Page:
Let's face it, not every small business makes it in today's economy. Sometimes, a business simply isn't profitable enough to remain open. In other situations, the owner may no longer want to run a business due to certain circumstances. Whatever is the case, many small business owners are left wondering how to close down the business. Unfortunately, it is not as easy as just shutting the doors an putting up a sign. There are several steps involved to formally close a business.
A Few Considerations
Dissolving a business of any size is often more complicated than it seems. This is especially true when there are several different stakeholders in the entity. It is also possible that there is a partnership or operating agreement in effect. Each of these situations can complicate the matter even further. Thus, it can be a good idea to work with a business law attorney to ensure that all the appropriate steps are taken.
Even if you don't have a business agreement in place, there are still laws that you must abide by. In Utah, the Department of Commerce has several different regulations that address this matter. You may also need to clear the closure with the Utah State Tax Commission prior to the termination date.
The Notice Period
The first step in closing a business is to notify any party that has an interest in the matter. As discussed above, this will involve contacting several different state entities. However, you will also need to notify third parties, such as creditors, to take care of outstanding debts. These creditors include suppliers, lending institutions and service providers.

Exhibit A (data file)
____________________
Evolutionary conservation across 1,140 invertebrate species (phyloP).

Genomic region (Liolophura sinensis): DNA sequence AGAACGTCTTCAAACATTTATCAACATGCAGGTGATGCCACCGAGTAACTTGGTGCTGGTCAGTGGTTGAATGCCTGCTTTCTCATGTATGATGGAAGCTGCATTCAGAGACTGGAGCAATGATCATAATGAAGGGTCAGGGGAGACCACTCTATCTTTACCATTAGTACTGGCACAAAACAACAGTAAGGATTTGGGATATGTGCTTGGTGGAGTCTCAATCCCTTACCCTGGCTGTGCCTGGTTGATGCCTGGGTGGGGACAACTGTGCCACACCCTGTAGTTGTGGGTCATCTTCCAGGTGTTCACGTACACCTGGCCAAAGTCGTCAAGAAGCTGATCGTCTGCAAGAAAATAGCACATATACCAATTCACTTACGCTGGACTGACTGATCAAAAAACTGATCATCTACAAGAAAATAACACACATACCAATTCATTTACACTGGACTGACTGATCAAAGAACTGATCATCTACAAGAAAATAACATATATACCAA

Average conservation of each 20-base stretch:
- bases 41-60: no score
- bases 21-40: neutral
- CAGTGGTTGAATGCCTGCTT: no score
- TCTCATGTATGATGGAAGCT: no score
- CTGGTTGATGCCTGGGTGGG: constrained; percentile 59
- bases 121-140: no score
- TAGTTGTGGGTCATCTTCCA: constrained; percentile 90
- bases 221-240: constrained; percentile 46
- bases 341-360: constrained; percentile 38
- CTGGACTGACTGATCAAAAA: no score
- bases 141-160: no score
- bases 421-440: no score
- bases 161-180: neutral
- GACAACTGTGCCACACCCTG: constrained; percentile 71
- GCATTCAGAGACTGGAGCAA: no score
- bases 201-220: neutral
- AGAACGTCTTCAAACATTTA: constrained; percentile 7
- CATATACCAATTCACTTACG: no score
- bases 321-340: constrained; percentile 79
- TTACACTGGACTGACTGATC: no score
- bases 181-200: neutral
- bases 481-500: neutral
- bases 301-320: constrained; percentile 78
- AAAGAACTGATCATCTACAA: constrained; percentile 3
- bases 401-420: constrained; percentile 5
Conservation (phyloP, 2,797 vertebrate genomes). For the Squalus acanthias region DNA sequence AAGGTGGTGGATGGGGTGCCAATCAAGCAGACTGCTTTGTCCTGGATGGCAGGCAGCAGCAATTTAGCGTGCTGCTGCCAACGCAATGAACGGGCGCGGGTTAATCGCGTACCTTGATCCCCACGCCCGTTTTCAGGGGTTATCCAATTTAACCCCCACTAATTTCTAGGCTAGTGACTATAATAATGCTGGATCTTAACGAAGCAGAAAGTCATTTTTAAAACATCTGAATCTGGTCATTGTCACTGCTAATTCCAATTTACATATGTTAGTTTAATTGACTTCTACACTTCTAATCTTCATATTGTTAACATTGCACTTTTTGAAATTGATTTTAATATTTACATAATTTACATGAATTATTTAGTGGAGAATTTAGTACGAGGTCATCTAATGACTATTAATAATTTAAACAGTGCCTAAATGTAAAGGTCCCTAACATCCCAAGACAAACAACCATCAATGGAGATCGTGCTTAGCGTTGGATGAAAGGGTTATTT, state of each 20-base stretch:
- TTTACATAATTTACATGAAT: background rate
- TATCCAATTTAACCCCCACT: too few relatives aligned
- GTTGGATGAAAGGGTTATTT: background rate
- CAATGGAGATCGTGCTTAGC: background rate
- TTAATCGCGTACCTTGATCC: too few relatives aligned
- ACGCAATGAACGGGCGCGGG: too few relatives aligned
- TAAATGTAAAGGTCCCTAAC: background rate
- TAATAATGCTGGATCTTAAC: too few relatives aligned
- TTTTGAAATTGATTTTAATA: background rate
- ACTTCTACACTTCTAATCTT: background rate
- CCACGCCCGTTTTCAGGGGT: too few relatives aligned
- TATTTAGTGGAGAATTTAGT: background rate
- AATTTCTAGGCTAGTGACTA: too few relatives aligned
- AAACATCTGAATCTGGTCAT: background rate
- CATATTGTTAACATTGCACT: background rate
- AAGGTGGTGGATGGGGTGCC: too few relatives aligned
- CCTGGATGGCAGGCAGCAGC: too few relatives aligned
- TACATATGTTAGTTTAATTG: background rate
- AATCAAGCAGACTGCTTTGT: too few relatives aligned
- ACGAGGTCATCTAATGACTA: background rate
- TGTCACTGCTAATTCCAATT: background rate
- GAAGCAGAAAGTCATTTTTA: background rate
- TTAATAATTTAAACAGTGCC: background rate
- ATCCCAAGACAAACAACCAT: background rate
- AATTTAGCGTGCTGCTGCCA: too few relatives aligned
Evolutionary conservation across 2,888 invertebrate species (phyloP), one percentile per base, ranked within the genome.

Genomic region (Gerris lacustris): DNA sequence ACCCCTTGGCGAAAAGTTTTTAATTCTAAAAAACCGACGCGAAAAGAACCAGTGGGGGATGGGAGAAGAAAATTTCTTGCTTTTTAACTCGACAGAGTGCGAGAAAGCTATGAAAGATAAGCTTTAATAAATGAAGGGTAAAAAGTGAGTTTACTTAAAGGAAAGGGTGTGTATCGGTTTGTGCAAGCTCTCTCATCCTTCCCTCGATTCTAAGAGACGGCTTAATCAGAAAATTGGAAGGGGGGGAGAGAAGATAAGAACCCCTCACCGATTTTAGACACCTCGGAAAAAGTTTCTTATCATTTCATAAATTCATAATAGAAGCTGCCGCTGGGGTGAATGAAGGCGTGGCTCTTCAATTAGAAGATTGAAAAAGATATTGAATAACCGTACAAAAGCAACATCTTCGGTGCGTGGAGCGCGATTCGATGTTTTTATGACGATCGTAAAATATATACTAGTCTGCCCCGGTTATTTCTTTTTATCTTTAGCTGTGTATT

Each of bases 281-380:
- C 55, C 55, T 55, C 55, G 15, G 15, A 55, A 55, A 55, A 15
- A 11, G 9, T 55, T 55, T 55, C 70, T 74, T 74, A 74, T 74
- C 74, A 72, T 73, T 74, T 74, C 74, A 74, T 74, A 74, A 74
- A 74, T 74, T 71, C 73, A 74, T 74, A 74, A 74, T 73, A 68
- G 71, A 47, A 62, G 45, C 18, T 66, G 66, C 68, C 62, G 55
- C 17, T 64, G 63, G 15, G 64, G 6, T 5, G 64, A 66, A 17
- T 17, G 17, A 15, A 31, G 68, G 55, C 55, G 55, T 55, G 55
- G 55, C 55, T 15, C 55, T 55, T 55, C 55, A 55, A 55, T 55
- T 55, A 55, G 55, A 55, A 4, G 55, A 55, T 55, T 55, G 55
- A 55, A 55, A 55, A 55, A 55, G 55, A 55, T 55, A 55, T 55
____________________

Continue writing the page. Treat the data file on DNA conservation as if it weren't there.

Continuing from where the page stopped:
The purpose of the notification period is to allow creditors to generate a final claim. Any amount owed, even contract penalties, may be submitted during this time. Your business remains responsible for resolving these debts before you officially go out of business.
Sometimes, contract disputes can arise during this period. Business contracts can be complicated, so it is recommended to work with an attorney that handles contract litigation. Hiring an attorney can help you negotiate with creditors during the winding down window. This could help you minimize the costs of closing.
Dealing With Asset Issues
Most businesses have assets that remain after claims have been paid. These assets may include real property, equipment, supplies or even vehicles. Since these items are still considered to be business property, a formal distribution needs to take place. Business owners may agree to divvy up the property. Alternatively, some business owners decide to sell off the property and split the proceeds.
Wrapping Up Your Company
As you can see, there are several things to think about before shutting your doors. It helps to have legal counsel during this process to make sure that all the details are covered. You don't want to close your business only to find out years later that some type of liability still remains.
In Utah, you can contact Spencer and Jensen PLLC for assistance. Get answers to all of your questions regarding dissolution, contracts or debt collection.